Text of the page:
The Japan-based Gaapiiiii’s three-track set Elementary Particle likely takes its name from how the compositions focus on the reworking of a series of concise audio sources.
The central melodic snippet of “The Kingdom Which Was Lost” may or may not be a tiny sliver of Rodgers and Hammerstein’s “Edelweiss,” but its treatment here works in favor of the likelihood. The short bit is caught on a loop, a shard of Cold War radio set on repeat as if the remainder had been lost in transmission, and the surviving segment is treated to all manner of rescanning and forensics, eking out what sonic content can be located. By track’s end all that remains is just glitched-out vestigial noise. The melodic curiosity appears as well in “Strange Moment,” just before the track’s midpoint, surfacing out of muddily retuned percussion, and dissolving into murky static.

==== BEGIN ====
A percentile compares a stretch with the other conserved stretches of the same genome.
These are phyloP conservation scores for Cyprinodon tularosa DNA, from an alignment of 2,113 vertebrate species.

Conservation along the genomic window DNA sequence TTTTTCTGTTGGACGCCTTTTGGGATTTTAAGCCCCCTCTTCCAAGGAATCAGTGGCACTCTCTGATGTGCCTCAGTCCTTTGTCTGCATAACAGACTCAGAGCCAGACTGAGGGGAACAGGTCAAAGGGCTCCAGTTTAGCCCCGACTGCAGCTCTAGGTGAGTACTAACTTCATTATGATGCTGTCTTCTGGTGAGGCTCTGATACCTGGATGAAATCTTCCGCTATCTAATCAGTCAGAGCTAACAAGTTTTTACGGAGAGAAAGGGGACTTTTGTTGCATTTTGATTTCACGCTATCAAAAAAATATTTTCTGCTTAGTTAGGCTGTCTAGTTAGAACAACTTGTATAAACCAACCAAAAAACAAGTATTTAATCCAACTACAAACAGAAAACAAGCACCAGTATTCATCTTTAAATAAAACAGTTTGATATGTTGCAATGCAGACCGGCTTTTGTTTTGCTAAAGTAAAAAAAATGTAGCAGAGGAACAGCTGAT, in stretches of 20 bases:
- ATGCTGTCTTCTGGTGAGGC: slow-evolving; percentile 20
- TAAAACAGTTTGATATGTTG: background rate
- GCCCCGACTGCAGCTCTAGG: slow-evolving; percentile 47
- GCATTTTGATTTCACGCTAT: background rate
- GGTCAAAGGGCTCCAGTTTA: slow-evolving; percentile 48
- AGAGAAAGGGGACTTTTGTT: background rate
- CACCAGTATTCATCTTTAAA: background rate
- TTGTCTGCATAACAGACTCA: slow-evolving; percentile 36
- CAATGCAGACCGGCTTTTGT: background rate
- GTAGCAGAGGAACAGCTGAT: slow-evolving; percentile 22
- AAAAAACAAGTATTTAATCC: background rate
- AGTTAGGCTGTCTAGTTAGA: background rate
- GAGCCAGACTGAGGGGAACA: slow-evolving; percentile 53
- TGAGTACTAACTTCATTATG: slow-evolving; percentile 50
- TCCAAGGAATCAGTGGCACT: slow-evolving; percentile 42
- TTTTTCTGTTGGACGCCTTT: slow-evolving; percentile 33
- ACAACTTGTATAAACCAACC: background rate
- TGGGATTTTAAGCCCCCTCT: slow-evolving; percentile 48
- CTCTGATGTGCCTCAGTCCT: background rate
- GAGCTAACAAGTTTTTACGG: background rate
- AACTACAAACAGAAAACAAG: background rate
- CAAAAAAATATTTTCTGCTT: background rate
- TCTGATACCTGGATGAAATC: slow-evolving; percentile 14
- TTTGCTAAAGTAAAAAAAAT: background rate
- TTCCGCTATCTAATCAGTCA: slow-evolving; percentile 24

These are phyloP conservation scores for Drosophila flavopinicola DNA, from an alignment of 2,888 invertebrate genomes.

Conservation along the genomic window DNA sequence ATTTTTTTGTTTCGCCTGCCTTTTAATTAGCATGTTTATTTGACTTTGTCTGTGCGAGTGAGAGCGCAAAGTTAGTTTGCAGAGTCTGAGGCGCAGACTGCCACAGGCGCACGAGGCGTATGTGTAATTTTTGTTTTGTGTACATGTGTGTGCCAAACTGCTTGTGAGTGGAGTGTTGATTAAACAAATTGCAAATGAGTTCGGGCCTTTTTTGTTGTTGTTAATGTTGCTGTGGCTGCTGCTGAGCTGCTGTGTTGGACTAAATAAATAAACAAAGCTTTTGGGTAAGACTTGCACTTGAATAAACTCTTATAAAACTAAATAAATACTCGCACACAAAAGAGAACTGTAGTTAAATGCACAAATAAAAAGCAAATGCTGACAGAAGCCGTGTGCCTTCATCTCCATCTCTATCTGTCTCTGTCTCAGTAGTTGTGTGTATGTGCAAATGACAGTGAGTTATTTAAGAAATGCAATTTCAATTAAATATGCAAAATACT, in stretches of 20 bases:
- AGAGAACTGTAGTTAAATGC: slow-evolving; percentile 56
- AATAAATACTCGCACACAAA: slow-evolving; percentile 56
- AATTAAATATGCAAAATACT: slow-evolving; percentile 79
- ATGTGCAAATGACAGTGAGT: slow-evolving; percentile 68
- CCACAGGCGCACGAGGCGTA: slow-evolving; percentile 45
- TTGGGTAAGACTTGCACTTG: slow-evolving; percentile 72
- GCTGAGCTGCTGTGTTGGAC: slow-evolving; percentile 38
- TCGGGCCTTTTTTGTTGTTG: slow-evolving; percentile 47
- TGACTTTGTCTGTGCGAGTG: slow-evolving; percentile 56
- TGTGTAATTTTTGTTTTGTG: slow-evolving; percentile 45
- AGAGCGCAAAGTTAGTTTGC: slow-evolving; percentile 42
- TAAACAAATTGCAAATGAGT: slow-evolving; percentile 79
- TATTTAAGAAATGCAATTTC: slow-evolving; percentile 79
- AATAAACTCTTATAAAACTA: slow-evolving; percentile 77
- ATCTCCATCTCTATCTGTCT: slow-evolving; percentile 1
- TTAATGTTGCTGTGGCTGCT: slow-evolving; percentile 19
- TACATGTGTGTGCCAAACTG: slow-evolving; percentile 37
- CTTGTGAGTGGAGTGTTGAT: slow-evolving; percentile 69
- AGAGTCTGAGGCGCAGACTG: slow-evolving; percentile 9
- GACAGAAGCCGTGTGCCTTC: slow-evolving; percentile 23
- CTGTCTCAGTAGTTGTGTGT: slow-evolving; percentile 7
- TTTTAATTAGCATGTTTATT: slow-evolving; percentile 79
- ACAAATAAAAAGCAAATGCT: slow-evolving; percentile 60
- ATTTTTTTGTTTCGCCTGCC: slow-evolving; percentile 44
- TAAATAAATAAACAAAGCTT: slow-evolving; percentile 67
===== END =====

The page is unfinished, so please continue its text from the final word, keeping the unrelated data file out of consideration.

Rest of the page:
“Infinity of Feelings,” the third and final track on Elementary Particle, is roughly the length of the two previous in combination, and the extended play serves to make it all the more difficult — in a pleasurable way — to get a hold of, to wrestle with. It’s all the more ethereal, wispy, fragmentary, fleeting. Length here does not translate into density — quite the contrary. The most tangible moment is an acoustic guitar figure that takes form out of an initially rain-like sequence of percussive patterning. The guitar part is quite pretty, but what makes it memorable is how it came to be, how in its complete form it retains, for the listener, a memory of its earlier, hyper-particulate self. This is the case for all three tracks. Over the course of Elementary Particle Gaapiiiii trains your ear to stop listening for the source audio and to pay attention, instead, to the process.